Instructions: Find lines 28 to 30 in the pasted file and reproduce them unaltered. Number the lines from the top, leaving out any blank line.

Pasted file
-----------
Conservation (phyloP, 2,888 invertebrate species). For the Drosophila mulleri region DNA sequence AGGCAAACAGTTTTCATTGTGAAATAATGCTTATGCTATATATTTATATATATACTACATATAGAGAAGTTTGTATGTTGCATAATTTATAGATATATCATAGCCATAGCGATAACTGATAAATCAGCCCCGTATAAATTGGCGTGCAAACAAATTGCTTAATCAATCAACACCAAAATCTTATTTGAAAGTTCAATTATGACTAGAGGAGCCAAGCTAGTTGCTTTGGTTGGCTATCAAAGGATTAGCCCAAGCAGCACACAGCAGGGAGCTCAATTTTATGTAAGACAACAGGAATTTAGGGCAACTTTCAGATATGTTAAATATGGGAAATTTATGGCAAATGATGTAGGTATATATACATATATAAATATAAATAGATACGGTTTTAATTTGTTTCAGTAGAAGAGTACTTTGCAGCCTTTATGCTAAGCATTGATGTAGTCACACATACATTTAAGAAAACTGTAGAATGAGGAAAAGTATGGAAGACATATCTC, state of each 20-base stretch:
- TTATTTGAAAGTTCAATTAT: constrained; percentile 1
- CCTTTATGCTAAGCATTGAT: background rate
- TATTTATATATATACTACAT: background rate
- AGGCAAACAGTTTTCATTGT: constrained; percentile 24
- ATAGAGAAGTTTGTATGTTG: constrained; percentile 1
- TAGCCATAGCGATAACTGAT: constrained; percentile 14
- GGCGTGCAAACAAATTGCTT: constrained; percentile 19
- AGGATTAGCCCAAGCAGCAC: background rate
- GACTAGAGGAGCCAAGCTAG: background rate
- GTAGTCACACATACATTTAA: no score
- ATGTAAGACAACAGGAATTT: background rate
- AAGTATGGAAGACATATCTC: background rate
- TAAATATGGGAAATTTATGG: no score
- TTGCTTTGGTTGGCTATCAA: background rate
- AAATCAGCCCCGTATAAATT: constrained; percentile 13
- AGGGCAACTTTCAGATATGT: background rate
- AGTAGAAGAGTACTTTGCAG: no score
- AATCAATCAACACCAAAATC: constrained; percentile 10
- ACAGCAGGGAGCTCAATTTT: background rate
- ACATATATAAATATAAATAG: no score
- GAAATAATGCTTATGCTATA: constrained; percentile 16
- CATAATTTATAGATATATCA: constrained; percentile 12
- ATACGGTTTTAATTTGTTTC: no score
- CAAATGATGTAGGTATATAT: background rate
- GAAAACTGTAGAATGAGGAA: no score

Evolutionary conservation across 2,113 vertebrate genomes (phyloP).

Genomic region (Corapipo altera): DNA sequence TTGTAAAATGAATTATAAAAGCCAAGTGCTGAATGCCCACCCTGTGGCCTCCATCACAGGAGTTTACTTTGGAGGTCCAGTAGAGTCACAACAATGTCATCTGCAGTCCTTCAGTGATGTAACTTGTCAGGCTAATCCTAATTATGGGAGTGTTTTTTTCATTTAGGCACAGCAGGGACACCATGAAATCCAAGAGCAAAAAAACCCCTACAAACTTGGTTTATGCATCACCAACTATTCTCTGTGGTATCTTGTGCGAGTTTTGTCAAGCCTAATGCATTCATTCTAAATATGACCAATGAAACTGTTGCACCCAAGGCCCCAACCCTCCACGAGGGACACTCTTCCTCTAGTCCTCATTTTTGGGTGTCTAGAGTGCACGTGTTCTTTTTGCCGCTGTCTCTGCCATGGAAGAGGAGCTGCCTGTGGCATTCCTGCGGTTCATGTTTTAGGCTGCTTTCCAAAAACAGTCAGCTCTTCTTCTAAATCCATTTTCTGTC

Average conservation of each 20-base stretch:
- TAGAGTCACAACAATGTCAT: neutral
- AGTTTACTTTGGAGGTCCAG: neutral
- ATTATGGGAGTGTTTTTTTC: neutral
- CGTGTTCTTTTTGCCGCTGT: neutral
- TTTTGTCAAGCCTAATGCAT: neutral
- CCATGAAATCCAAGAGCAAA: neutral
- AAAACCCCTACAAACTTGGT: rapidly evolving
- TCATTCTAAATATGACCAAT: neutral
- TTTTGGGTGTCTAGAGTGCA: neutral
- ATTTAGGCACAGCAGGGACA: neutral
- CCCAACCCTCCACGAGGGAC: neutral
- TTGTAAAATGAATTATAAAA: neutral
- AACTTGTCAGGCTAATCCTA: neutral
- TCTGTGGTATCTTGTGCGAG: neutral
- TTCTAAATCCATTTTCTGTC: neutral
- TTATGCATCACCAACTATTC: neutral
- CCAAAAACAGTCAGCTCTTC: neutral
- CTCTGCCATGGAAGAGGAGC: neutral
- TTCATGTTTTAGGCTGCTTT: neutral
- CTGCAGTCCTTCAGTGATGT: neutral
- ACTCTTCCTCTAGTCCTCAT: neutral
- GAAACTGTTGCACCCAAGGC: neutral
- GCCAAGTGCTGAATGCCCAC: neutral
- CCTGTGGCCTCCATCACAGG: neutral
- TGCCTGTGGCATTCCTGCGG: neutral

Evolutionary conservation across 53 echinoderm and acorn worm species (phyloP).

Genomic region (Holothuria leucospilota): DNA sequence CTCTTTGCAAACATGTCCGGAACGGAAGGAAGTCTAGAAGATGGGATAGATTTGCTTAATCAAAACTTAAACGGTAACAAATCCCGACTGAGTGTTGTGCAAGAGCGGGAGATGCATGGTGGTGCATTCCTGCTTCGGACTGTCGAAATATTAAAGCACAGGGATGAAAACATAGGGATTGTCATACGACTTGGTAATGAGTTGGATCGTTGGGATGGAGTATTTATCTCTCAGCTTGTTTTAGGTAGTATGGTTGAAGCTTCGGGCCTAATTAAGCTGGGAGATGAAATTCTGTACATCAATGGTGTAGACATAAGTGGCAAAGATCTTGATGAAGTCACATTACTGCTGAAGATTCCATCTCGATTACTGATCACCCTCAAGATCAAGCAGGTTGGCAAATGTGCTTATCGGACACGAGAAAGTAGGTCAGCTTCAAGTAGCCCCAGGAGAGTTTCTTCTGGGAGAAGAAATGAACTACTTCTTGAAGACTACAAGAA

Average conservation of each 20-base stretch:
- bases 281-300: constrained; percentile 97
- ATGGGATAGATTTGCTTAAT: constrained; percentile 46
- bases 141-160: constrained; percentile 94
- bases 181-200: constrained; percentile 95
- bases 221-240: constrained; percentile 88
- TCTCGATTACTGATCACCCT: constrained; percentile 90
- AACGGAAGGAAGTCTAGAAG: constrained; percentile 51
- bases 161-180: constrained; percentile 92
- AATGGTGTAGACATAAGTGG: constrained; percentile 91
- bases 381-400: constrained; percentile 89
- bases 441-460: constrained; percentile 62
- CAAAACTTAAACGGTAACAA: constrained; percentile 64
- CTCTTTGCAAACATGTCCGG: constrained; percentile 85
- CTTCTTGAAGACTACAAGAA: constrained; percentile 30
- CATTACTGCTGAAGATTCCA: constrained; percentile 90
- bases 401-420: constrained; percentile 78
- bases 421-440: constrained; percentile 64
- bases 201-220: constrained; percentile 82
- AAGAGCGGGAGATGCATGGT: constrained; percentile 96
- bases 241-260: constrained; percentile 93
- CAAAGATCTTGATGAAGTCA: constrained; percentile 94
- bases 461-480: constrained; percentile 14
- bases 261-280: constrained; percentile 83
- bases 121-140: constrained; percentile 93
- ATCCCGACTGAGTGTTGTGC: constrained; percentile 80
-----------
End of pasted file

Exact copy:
Genomic region (Corapipo altera): DNA sequence TTGTAAAATGAATTATAAAAGCCAAGTGCTGAATGCCCACCCTGTGGCCTCCATCACAGGAGTTTACTTTGGAGGTCCAGTAGAGTCACAACAATGTCATCTGCAGTCCTTCAGTGATGTAACTTGTCAGGCTAATCCTAATTATGGGAGTGTTTTTTTCATTTAGGCACAGCAGGGACACCATGAAATCCAAGAGCAAAAAAACCCCTACAAACTTGGTTTATGCATCACCAACTATTCTCTGTGGTATCTTGTGCGAGTTTTGTCAAGCCTAATGCATTCATTCTAAATATGACCAATGAAACTGTTGCACCCAAGGCCCCAACCCTCCACGAGGGACACTCTTCCTCTAGTCCTCATTTTTGGGTGTCTAGAGTGCACGTGTTCTTTTTGCCGCTGTCTCTGCCATGGAAGAGGAGCTGCCTGTGGCATTCCTGCGGTTCATGTTTTAGGCTGCTTTCCAAAAACAGTCAGCTCTTCTTCTAAATCCATTTTCTGTC

Average conservation of each 20-base stretch:
- TAGAGTCACAACAATGTCAT: neutral